Boeing has issued a request for information (RFI) for an Inmarsat SwiftBroadband-supported satcom interface and onboard mobile telephony installation for the 787, Flightglobal can reveal.
The RFI, a copy of which has been obtained by Flightglobal, indicates that Boeing's preferred solution for installation of an onboard mobile telephony system (OMTS) "is to have it integrated" with the in-flight entertainment (IFE) system.
At a minimum, it says, Boeing would "like to see all server and control functions integrated into existing IFE components".
For the integrated IFE/OMTS, Boeing asks respondents to describe what services will be offered - voice, data, SMS, send/receive, web, email or other.
"Incorporation of OMTS on the 787 will follow current and future ARINC 824 industry standards," says the Boeing document.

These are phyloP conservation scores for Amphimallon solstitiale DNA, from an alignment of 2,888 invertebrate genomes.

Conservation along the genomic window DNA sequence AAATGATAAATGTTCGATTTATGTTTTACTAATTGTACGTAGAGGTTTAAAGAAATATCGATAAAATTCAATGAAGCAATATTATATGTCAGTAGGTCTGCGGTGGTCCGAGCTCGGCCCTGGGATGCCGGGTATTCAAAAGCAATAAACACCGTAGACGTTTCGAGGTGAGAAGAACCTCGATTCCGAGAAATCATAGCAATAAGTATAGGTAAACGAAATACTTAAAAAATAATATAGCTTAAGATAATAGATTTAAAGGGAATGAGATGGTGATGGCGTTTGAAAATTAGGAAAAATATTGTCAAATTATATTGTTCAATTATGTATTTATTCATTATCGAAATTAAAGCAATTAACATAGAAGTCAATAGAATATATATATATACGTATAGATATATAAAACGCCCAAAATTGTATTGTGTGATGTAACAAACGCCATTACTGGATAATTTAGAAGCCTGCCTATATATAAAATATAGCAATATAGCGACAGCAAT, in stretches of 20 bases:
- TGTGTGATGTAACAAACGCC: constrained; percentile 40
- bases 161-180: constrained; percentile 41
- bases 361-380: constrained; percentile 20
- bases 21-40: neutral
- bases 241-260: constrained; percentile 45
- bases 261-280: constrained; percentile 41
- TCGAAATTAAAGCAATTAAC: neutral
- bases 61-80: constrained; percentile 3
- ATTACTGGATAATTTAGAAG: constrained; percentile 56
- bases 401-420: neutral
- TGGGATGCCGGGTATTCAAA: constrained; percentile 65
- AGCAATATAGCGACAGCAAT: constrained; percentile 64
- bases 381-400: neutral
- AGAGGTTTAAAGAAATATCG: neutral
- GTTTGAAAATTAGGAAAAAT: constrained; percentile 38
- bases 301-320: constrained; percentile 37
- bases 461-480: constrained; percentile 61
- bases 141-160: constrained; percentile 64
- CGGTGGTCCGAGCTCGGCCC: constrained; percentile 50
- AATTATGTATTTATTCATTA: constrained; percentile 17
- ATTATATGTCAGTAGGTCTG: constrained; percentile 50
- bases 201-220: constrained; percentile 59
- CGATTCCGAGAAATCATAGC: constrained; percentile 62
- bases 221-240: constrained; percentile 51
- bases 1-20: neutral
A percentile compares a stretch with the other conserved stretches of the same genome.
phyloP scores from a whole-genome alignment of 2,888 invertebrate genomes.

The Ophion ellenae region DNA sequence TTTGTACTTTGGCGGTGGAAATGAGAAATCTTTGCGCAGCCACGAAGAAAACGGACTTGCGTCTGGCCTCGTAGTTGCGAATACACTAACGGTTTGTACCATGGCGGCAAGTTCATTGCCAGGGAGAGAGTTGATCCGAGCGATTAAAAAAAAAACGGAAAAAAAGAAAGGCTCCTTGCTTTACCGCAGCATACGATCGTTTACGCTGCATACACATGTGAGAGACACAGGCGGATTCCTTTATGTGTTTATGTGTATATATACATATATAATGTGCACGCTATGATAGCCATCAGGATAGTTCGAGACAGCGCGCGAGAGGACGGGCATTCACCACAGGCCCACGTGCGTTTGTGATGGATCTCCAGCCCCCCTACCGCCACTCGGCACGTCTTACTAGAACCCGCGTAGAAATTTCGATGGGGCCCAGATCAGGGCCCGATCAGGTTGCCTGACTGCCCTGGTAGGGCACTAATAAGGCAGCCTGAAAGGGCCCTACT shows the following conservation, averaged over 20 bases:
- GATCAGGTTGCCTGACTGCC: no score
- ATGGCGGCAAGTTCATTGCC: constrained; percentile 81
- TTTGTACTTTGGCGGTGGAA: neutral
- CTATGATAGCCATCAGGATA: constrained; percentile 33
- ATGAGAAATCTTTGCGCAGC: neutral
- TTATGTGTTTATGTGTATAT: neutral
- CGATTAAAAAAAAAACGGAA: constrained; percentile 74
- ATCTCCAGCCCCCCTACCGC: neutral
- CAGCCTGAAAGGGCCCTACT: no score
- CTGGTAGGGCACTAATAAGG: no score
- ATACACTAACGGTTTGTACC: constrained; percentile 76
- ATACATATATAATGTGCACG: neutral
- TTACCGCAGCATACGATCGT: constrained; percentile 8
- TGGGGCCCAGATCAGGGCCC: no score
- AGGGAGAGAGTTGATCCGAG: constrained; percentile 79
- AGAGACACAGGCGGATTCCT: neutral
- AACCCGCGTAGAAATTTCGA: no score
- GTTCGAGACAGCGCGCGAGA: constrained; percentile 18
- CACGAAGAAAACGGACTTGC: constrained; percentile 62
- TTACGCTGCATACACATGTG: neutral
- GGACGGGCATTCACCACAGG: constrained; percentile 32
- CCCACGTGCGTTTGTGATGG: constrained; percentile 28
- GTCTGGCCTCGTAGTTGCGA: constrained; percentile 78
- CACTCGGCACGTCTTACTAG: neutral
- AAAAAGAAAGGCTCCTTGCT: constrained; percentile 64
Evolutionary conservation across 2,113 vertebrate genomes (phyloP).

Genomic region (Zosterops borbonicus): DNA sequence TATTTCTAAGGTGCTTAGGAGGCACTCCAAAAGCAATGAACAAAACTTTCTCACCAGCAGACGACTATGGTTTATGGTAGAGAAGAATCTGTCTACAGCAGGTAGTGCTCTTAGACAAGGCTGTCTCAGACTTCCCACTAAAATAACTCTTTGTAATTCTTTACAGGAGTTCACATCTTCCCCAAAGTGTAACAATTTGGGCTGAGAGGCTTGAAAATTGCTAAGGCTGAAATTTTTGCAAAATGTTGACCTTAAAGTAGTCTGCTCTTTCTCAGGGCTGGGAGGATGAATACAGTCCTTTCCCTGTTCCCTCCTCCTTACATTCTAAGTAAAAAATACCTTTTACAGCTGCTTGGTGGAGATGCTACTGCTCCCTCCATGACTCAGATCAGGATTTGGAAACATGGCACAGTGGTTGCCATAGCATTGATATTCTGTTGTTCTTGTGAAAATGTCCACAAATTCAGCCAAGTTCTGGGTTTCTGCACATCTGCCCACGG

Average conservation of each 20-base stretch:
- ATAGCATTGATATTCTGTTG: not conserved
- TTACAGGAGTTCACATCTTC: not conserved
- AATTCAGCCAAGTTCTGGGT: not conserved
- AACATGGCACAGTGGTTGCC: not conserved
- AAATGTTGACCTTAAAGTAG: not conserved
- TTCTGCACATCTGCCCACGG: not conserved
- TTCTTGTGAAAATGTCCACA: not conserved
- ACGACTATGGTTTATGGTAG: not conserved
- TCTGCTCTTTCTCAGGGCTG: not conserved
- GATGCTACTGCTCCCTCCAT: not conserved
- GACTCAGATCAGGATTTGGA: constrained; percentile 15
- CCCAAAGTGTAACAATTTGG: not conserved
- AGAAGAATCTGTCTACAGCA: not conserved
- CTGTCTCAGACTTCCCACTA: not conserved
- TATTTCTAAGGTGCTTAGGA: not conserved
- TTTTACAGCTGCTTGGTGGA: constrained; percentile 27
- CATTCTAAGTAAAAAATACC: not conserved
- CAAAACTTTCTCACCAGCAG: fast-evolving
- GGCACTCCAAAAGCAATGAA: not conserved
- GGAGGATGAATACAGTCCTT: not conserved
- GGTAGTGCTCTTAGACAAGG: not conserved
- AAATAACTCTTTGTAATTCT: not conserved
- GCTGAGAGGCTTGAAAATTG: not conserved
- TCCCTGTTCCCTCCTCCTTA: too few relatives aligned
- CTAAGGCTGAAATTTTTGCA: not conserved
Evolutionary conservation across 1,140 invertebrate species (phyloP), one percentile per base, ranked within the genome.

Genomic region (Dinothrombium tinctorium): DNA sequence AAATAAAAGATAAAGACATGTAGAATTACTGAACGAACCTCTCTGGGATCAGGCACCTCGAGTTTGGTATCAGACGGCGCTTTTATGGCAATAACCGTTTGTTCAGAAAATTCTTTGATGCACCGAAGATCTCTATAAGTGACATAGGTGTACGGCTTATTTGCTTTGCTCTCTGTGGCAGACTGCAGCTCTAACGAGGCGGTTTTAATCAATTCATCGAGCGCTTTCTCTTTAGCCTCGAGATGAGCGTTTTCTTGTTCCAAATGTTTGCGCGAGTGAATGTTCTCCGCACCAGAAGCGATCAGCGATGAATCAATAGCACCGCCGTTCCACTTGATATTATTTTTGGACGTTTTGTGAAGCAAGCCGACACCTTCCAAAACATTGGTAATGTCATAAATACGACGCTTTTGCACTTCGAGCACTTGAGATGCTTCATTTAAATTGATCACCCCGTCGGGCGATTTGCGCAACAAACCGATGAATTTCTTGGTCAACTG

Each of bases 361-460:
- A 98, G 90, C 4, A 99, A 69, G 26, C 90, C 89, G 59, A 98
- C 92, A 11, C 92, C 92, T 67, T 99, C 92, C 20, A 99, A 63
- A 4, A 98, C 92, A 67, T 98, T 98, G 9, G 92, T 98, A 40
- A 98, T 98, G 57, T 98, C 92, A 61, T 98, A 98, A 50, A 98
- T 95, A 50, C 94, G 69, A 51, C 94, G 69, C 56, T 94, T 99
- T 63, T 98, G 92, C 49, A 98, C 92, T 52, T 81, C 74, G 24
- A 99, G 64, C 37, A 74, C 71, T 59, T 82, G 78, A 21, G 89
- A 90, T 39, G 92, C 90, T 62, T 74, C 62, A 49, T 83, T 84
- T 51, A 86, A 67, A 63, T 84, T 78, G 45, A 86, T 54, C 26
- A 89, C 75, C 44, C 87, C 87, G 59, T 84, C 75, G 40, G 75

As part of the RFI, Boeing is also evaluating a non-integrated or standalone OMTS solution. Additionally, the airframer is studying multiple SwiftBroadband architectures.
Respondents to the RFI are being asked to address the integration of these architectures and any issues, limitation or benefits their system would have with the different architectures.
Asked to comment on the RFI, a Boeing spokeswoman says: "We do not comment on RFIs and have no additional comment to offer."
News of the RFI comes as in-flight entertainment and connectivity stakeholders Panasonic Avionics and Thales Avionics say Boeing is under pressure to come up with a connectivity answer for its 787 customers. Panasonic and Thales are supplying IFE systems for the twinjet.
Boeing failed in its own attempt to create a sustainable business model for airborne high-speed Internet in the form of Ku-band satellite-based Connexion by Boeing, which was switched off in the commercial sector at the end of 2006.